The technology known as Radio Frequency Identification (RFID) has been maturing for several decades. I recently had the opportunity to work with a few UHF-type devices in the context of data integration. I’ve gained an overview of this technology – overall: set for continued growth and adoption, if at a slow pace.
Imagine you are at the grocery store. As you put items in your cart, pictures of them pop up on a screen. When it’s time to checkout, you tap your wallet on the screen to pay. Then you walk out of the store with your groceries. No bar code scanning required, no standing in line, and no shoplifting.
The basic technologies required exist today to turn this vision of RFID utopia into reality. So why haven’t stores adopted it? Mostly costs.
First there are the costs of UHF RFID tags themselves – anywhere from $0.10 to $0.50 depending on who you ask. The RFID industry feels those costs must get down to $0.05 or under to support ubiquitous bar code replacement. Then there’s the cost of the RFID reading devices – in the $2-3K range. And then you still need software to turn all of those numbers from the tags into a meaningful picture of inventory and ERP integration. A plug and play solution may or may not exist for some basic scenarios, but at the enterprise level, you will need to work with software developers to get something meaningful done. And you will want to retain an RFID integration consultant who has real world experience in setting up solutions.
On the other hand, several factors continue to push costs of UHF RFID down. The tags, which are computer chips with antennas, are becoming cheaper due to Moore’s Law and the continued increase in demand. The same market forces will impact the RFID reading devices. We’ve seen brand consolidation with companies like Motorola rebranding smaller companies’ devices. And some software companies have comprehensive offerings to manage RFID data in off-the-shelf solutions.
I can say that as a software developer, it would be helpful if some industry standards could be applied to RFID reader APIs. As it stands, even two readers of the same brand name will have completely different APIs. This means that the integration software needs to be rewritten every time you want to use a different set of readers. The industry could eliminate that hurdle by agreeing on some standard APIs. This would lower the cost of RFID integration, making adoption faster.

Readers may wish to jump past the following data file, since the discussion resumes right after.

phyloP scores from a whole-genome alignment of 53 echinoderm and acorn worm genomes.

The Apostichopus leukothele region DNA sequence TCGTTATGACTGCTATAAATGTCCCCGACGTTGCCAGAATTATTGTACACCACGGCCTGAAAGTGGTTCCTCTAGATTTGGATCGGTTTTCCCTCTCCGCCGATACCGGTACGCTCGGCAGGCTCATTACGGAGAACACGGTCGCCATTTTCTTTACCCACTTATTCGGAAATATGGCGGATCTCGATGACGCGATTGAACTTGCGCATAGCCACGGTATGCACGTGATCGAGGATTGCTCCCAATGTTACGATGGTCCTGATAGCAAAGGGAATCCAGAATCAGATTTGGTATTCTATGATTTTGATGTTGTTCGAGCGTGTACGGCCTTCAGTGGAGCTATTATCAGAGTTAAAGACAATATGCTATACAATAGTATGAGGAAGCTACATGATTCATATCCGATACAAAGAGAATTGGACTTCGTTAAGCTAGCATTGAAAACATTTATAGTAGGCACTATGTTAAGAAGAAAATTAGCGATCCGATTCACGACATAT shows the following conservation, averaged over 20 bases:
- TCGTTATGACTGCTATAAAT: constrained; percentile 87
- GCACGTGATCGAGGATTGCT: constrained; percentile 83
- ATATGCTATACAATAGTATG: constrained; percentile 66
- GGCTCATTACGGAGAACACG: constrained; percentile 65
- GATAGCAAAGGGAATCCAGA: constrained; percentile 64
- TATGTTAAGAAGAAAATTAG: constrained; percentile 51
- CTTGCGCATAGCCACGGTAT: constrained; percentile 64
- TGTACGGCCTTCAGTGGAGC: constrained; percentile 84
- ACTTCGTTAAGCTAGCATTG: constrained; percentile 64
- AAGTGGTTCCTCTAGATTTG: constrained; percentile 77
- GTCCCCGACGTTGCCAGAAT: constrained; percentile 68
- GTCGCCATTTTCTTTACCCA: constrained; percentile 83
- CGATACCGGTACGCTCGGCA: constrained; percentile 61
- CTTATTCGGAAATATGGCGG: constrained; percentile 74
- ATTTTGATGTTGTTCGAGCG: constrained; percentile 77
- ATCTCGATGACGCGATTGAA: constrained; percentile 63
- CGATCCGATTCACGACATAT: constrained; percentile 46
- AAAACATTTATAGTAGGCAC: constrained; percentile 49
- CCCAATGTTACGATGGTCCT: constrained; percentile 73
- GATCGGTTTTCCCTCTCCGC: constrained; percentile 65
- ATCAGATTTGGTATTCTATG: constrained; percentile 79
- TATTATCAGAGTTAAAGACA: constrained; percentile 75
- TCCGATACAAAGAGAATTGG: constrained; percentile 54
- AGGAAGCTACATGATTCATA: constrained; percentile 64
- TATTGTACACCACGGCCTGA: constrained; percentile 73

In the meantime, industry will continue to rely on robust RFID integration consultants to roll out solutions.
Here’s another compelling vision of RFID. Imagine you have a warehouse full of expensive equipment to manage. You used to employ many people to take a full inventory once a month. Now you take inventory once a minute using the RFID system installed in your shelving. The computer screen in your office shows you where each stock item is and flags any discrepancies. As stock comes in, it is tagged and registered. On the outbound door, RFID readers note the inventory being shipped and compare it to pick lists. The system knows what is approved to leave the warehouse, and updates your ERP system.
As larger quantities of valuable items need to be managed, the costs of labor to control inventory go up, and the more likely it is that RFID can bring those costs down today. The savings in bean counter wages and product attrition can more than offset the costs of an RFID system on large enough scales. This is why Wal-Mart has adopted RFID, and it’s why smaller distribution companies are too.
RFID has come a long way from its beginnings, but it doesn’t yet have a lot of public visibility, and industry adoption has been slow. Market forces will continue to bring costs down, and as that happens more companies will adopt RFID to compete. Therefore, like most technologies, RFID is an area that will continue to grow. The industry could quicken that growth by self-adopting more standards.